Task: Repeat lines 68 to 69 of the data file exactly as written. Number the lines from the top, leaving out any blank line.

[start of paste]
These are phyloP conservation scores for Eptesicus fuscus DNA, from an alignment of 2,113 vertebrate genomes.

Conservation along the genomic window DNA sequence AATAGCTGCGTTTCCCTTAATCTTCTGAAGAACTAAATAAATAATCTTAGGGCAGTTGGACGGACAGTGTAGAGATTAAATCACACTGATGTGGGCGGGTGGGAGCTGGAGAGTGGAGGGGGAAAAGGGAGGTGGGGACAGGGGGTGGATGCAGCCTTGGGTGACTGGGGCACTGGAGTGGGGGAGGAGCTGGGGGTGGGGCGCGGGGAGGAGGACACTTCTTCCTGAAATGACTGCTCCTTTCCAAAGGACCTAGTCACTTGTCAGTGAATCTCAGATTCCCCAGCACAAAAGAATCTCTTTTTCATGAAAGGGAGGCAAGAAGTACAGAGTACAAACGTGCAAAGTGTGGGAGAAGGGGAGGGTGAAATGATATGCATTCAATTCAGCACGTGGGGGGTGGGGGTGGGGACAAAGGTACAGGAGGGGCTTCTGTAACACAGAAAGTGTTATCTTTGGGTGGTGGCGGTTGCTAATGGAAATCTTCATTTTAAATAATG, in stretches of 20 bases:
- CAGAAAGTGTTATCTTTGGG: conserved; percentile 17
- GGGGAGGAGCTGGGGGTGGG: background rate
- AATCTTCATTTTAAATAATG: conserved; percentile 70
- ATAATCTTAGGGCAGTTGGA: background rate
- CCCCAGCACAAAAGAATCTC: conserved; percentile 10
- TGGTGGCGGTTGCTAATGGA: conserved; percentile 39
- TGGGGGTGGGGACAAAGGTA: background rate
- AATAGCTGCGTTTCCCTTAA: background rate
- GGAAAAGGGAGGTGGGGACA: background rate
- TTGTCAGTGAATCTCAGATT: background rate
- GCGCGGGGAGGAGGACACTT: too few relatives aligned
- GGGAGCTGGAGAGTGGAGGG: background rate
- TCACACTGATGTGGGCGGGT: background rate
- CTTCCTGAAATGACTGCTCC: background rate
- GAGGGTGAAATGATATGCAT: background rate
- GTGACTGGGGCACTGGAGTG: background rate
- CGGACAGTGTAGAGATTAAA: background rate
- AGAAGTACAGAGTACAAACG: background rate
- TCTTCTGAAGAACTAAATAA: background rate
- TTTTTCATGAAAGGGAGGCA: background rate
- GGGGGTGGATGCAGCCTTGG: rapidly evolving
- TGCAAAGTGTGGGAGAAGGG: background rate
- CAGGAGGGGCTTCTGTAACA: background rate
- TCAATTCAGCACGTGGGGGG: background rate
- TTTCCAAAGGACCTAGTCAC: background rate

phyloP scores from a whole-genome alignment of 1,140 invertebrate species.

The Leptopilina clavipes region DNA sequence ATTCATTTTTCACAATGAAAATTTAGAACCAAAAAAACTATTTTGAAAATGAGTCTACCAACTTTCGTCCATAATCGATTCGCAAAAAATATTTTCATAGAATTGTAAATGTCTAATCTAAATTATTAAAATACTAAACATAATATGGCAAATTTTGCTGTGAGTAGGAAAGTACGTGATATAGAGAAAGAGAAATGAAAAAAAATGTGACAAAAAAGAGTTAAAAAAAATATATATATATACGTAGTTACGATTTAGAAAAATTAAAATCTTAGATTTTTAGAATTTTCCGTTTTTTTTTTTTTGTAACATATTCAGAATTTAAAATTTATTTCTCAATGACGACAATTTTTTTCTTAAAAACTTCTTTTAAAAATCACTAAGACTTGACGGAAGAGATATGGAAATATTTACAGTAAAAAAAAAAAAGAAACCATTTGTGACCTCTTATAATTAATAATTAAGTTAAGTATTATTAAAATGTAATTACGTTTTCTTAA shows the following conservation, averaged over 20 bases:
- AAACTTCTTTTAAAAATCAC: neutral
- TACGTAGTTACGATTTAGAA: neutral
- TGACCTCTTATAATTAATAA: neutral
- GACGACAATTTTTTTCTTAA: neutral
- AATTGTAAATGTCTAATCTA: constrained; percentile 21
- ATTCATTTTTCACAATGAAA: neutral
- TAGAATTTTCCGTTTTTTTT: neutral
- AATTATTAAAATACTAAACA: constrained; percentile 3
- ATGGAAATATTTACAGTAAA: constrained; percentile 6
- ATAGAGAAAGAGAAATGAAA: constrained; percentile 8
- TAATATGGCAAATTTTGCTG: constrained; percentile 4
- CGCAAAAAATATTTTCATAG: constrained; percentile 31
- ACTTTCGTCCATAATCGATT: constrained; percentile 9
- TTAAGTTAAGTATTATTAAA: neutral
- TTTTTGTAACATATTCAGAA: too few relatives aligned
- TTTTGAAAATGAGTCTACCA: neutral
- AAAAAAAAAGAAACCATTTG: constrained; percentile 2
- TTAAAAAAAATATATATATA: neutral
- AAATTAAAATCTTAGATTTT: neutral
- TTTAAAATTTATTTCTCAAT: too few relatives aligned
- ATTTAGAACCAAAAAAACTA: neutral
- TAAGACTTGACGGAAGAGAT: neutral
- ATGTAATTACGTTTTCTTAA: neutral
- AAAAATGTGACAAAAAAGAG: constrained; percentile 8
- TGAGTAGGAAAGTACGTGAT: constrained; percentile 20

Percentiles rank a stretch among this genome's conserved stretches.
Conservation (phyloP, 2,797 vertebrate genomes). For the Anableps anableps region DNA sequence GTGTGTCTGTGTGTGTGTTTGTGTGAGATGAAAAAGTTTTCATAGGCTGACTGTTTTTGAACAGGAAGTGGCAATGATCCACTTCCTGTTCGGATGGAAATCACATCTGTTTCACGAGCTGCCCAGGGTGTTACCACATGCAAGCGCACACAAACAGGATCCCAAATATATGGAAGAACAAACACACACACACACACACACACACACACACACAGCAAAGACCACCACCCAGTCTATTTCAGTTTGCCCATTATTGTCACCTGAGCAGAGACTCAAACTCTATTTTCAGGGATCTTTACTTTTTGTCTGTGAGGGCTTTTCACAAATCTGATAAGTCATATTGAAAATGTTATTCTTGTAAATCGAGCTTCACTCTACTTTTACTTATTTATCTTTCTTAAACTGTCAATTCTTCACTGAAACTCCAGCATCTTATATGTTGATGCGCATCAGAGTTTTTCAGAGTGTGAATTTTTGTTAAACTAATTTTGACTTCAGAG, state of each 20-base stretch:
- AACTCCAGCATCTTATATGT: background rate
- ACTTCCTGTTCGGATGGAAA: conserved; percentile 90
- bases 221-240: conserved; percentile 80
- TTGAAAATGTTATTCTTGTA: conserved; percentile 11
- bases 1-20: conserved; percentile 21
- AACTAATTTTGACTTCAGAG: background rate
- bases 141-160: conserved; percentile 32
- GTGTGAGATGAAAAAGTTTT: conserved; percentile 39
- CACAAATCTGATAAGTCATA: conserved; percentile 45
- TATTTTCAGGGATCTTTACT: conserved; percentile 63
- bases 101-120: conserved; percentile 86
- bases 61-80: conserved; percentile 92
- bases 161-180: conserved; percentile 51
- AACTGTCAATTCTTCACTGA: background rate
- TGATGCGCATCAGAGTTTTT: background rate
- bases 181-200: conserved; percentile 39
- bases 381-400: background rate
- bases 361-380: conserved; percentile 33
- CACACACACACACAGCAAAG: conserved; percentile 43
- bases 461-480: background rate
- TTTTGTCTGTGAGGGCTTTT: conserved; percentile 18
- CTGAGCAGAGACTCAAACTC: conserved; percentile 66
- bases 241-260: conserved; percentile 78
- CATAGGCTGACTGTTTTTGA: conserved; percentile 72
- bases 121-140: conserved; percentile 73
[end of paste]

- bases 61-80: conserved; percentile 92
- bases 161-180: conserved; percentile 51